Phoenix — Corporate executives, Roman Catholic bishops, celebrities, and immigrants have become unlikely companions in an effort to pressure national leaders to save an Obama-era program that shields young immigrants from deportation.
Immigrant groups have been staging daily protests in the scorching Phoenix heat, mobilizing people with phone banks in California, and demonstrating outside House Speaker Paul Ryan’s church and office.
Roman Catholic archbishops around the country have been sending letters urging the president to maintain the program. The CEOs of Microsoft, Apple, Google, Facebook, Starbucks and others also joined the effort, saying the economy will take a hit if the program is eliminated.
The campaign comes as President Donald Trump is weighing whether to eliminate the Deferred Action for Childhood Arrivals program, which has allowed nearly 800,000 immigrants brought to the country illegally as children to remain in the U.S. and legally work. The White House says Trump is expected to announce the decision Tuesday.
“We love the dreamers, we love everybody,” Trump told reporters Friday, using a shorthand term for the young people who were given a reprieve from deportation and temporary work permits under the DACA program.
Immigrants are bracing for the prospect of losing their jobs as their work permits end and possible deportation if the president does away with the program.
Eli Oh of San Jose, California, said he was among the first to apply for the program after working as a waiter under the table to pay for his nursing degree.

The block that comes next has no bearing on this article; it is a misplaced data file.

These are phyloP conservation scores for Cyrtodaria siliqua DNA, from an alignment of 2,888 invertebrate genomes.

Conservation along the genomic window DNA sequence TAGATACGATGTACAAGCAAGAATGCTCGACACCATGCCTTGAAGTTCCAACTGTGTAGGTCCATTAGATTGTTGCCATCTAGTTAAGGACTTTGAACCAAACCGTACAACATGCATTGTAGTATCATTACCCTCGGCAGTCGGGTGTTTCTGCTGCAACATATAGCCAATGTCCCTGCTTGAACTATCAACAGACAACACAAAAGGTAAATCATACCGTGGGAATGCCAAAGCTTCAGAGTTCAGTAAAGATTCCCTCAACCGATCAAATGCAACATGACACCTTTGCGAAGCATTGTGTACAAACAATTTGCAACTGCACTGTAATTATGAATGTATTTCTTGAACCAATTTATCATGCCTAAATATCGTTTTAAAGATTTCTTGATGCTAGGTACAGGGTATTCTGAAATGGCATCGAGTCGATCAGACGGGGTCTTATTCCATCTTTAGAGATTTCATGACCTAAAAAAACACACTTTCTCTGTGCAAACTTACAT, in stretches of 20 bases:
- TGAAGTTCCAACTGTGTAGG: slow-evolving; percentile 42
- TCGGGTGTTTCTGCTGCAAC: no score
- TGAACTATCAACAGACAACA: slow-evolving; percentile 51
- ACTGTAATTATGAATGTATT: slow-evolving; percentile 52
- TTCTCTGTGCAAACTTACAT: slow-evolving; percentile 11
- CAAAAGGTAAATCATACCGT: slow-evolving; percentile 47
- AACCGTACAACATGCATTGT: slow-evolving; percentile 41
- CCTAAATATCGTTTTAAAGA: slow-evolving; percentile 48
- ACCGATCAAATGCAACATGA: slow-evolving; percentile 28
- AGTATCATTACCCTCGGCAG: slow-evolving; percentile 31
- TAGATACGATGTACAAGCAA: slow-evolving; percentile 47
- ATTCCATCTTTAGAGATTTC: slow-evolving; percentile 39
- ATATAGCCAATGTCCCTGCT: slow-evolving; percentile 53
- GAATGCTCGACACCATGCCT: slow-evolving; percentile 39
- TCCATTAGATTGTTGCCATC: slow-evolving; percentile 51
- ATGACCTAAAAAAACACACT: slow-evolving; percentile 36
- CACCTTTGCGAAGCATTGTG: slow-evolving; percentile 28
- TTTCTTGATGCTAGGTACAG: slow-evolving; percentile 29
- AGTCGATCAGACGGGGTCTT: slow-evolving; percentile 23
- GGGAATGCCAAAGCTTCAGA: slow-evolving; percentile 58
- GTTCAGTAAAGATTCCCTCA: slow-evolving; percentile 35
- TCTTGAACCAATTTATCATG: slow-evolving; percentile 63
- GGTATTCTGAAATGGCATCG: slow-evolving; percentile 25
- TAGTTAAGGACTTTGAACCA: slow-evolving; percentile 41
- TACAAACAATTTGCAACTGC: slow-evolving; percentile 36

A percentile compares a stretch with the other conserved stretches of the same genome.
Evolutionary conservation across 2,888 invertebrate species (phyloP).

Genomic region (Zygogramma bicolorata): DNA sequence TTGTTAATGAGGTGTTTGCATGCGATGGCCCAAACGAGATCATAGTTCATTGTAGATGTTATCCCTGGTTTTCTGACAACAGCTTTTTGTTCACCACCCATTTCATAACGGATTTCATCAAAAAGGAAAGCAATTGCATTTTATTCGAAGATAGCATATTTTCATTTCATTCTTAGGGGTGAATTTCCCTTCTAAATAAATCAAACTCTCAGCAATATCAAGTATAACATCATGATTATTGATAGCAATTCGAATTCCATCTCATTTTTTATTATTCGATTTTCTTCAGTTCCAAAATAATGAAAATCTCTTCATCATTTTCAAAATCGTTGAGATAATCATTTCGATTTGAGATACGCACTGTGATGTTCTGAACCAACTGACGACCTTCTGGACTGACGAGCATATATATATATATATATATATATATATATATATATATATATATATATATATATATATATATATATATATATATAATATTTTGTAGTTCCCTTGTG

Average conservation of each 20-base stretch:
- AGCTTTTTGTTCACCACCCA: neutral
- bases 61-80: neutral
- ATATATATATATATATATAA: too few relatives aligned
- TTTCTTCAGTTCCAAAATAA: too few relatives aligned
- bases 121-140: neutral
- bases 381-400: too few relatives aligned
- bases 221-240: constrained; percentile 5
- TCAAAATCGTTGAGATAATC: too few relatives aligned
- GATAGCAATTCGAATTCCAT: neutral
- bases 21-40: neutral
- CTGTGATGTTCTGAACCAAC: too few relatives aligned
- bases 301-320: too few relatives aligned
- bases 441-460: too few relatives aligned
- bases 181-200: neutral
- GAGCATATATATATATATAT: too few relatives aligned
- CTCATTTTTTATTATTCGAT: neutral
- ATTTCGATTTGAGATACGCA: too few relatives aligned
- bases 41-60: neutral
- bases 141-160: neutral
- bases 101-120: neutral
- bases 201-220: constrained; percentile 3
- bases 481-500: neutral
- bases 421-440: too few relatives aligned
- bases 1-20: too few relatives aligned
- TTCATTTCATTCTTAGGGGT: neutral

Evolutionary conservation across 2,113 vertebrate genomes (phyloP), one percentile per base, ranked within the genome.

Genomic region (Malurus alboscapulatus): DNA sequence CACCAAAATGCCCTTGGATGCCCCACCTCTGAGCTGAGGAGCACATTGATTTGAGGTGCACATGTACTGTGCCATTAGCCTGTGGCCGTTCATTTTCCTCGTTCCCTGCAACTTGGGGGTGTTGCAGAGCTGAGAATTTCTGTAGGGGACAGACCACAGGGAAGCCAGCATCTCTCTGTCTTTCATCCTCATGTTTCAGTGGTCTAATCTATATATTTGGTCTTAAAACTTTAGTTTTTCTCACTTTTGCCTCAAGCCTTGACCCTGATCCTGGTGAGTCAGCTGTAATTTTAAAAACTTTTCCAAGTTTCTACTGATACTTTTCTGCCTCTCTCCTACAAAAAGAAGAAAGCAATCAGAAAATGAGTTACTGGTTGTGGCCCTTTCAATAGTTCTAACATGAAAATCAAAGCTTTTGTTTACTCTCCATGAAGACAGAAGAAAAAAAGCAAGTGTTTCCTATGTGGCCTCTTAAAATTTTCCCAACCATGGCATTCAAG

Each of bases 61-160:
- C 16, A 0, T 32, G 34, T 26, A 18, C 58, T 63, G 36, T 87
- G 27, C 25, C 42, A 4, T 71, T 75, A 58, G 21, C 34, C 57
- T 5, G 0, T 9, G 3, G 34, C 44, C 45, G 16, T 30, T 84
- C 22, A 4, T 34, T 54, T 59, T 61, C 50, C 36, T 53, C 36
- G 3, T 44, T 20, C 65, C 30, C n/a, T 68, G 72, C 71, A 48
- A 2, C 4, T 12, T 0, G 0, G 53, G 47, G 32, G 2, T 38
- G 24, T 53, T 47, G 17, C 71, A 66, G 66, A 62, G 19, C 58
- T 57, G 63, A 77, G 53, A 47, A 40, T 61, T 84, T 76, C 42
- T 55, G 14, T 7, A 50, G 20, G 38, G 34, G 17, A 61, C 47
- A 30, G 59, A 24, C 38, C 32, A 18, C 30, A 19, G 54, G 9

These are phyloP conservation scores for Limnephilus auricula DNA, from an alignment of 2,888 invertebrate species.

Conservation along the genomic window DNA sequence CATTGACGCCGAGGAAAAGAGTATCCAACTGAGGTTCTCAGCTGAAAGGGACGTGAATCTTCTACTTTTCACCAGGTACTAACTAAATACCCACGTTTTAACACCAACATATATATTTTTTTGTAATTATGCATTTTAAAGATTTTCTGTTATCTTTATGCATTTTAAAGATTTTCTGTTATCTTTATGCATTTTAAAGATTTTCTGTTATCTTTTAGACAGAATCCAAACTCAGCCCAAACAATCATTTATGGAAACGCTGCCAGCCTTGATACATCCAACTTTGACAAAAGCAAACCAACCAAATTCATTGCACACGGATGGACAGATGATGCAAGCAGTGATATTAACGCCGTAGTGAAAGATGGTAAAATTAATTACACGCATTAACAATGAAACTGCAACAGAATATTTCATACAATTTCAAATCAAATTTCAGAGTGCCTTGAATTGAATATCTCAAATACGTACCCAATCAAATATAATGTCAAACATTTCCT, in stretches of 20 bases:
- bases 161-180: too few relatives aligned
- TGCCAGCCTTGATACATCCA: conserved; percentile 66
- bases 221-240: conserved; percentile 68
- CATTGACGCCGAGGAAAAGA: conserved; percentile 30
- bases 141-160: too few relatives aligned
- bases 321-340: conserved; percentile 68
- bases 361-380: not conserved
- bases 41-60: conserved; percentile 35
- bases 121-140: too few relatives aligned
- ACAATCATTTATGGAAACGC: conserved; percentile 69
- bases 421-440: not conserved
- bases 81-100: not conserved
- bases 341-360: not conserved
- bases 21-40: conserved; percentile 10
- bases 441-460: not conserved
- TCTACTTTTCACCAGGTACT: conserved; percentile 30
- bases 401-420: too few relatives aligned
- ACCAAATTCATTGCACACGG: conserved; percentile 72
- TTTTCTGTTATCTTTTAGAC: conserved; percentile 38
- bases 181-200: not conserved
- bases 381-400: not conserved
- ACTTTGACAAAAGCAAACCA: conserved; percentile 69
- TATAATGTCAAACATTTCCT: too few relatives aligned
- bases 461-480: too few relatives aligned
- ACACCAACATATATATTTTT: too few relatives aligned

Oh, 30, has lived in the United States for nearly two decades since his Korean parents overstayed their visa. He works as a rapid response nurse in Northern California, where he responds to hospital emergencies, and fears he’ll be unemployed if his work permit goes away.
“I went from saving lives at a hospital and delivering health care, and now I am like, I might have to drive Uber to pay rent,” he said.
Trump railed against the Obama program on the campaign trail, calling it illegal “amnesty.”
Republican officials from 10 states have threatened to bring a lawsuit to stop the program, giving the Trump administration a Sept. 5 deadline to act.
To qualify, immigrants must have no criminal records and proof that they were brought to the U.S. before they reached age 16. Their work permits and protection from deportation must be renewed every two years.
Applying for the program costs nearly $500, and most applicants hire attorneys to help them navigate the complicated process. It takes several weeks or months for the government to review applications.
The issue is especially prominent in California, home to one of every four people covered by the program. In L.A., immigrant advocates have planned a week of scripted phone calls, demonstrations and meetings with lawmakers.
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